Published: May 20, 2003
CHICAGO, ILL. – Before using computers, architects employed only two visual formats in drawing the design of a building, the plan and the elevation. Neither view is truly apparent in the completed structure and thus remains conceptual artworks hidden forever in architectural files.
Twentieth Century designers used this mathematical format throughout the development of modern design, displaying graphic beauty in the pure logic of geometry.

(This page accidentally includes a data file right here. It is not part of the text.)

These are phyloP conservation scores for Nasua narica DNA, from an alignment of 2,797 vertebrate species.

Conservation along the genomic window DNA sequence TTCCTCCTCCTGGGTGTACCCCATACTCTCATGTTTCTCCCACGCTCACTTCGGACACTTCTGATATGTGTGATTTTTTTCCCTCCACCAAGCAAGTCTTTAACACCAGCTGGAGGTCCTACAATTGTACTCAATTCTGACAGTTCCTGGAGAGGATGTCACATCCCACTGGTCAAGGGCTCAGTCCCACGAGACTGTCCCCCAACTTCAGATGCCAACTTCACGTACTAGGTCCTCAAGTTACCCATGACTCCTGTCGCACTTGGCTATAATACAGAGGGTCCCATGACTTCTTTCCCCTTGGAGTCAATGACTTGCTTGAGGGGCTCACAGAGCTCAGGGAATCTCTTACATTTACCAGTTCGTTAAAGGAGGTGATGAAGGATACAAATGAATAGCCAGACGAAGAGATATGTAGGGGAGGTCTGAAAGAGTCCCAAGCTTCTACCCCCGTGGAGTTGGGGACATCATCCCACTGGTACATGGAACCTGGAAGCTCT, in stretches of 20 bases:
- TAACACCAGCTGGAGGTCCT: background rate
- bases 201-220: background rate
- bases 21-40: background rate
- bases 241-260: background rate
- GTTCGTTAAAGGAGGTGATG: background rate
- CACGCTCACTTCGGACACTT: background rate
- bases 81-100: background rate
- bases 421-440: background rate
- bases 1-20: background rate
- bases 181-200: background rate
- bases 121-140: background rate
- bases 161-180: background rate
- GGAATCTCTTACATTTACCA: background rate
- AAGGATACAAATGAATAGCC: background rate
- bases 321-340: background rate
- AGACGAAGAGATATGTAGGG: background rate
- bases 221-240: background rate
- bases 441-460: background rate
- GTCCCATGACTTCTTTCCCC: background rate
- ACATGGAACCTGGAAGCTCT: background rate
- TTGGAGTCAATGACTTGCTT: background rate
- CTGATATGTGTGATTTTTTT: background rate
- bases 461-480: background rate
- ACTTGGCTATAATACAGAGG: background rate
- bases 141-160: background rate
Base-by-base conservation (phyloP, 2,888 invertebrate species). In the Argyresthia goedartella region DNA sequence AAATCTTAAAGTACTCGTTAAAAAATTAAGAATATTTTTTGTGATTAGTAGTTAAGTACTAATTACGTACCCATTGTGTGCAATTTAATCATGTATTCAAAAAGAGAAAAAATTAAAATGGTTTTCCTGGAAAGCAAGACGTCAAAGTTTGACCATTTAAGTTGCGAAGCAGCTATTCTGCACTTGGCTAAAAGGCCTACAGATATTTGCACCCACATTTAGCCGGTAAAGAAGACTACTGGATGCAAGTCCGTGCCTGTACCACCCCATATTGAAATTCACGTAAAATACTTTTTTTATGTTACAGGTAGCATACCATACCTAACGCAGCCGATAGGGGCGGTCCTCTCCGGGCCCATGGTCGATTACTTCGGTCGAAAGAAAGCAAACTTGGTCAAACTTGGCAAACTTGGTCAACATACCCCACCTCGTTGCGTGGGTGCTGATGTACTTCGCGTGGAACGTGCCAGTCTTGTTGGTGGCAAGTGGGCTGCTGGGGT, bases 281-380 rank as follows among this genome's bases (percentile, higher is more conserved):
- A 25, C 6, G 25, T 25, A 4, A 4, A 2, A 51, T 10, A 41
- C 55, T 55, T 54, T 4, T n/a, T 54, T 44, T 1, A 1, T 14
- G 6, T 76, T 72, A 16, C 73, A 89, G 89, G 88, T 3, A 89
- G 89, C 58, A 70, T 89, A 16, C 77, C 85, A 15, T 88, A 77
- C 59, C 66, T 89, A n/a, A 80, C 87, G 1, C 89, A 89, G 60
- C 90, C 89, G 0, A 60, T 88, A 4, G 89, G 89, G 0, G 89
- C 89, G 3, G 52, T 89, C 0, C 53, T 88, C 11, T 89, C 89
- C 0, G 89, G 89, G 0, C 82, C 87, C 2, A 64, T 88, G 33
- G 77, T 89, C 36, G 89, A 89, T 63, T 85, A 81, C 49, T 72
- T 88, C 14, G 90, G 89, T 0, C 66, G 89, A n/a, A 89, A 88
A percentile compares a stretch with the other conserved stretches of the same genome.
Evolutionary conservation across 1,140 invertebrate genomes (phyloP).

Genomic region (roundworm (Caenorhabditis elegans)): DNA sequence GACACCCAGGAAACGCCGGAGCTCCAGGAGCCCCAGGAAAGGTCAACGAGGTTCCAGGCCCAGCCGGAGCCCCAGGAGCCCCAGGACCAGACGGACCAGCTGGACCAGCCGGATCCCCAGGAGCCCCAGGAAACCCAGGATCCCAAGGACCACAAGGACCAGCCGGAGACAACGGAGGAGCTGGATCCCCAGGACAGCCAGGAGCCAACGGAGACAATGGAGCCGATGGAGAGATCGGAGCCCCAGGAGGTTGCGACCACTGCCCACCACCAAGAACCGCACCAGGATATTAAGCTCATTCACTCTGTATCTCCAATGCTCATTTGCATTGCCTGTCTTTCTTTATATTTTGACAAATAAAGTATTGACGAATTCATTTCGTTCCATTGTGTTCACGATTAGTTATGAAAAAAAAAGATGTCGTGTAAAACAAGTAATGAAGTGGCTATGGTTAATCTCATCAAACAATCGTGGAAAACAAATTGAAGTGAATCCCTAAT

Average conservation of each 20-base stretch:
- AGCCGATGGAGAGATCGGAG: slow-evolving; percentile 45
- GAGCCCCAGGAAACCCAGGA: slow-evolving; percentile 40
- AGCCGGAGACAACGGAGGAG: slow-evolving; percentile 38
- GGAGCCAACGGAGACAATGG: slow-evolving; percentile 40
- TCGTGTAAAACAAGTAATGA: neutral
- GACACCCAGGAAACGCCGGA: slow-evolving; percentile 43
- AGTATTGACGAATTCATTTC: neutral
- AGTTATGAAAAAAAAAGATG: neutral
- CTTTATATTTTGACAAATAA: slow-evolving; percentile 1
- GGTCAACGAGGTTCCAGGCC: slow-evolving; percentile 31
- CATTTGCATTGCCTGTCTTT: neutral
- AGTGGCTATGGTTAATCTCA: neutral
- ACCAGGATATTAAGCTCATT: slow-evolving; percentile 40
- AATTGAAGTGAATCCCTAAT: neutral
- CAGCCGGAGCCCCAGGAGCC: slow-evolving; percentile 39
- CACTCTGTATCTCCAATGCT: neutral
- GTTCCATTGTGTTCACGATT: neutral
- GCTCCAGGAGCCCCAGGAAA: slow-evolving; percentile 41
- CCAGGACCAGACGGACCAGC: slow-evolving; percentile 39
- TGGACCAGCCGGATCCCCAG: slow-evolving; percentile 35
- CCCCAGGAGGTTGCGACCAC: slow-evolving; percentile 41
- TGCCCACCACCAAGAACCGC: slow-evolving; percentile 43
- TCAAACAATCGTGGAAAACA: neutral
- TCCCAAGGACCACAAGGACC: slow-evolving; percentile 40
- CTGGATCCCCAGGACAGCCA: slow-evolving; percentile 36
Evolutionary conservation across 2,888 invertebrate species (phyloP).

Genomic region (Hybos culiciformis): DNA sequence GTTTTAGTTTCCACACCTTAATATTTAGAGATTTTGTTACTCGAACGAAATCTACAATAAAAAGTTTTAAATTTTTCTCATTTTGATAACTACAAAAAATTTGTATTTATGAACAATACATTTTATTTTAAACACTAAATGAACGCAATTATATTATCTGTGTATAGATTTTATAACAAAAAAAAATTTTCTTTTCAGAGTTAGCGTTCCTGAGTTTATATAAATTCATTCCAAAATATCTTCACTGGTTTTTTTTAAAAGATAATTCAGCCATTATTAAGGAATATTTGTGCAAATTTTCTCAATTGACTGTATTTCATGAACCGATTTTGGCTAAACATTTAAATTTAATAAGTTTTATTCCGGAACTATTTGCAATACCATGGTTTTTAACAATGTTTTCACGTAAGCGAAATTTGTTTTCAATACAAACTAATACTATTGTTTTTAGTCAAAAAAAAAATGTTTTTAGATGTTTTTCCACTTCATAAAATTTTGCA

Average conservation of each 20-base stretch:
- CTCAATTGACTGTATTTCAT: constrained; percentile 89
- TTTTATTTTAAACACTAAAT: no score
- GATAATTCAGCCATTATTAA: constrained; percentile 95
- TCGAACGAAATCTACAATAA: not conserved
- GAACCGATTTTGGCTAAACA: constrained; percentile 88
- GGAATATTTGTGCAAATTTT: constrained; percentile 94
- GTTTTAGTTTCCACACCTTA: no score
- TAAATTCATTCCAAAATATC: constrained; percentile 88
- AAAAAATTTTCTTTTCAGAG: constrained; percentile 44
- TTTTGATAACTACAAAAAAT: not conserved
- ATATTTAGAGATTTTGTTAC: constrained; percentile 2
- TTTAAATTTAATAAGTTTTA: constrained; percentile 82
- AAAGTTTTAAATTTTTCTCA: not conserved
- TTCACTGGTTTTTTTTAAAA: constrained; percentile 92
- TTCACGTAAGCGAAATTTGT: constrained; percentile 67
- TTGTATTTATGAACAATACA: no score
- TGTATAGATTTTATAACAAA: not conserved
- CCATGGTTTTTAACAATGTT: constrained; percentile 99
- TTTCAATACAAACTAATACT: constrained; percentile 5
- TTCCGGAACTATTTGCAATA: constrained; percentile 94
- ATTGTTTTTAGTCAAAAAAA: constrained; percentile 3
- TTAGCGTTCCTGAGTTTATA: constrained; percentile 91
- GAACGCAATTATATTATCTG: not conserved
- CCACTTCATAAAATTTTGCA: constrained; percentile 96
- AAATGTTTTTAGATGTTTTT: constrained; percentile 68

ArchiTech has assembled a collection of elevation drawings from school homework assignments to Loop skyscraper designs that demonstrate the power of this archaic format in reducing a building to its elemental lines.
Rare works by Ludwig Mies van der Rohe, Bruce Goff and Alfonso Iannelli communicate how an architect thinks on paper and offer the collector a new way to appreciate the creation of a building.
Located at 730 North Franklin, Suite 200, the gallery is open noon to 6 pm, Thursdays through Saturdays. For information, www.architechgallery.com.
5 Church Hill Road / Newtown, CT 06470
Mon - Fri / 8:00 am - 5:01 pm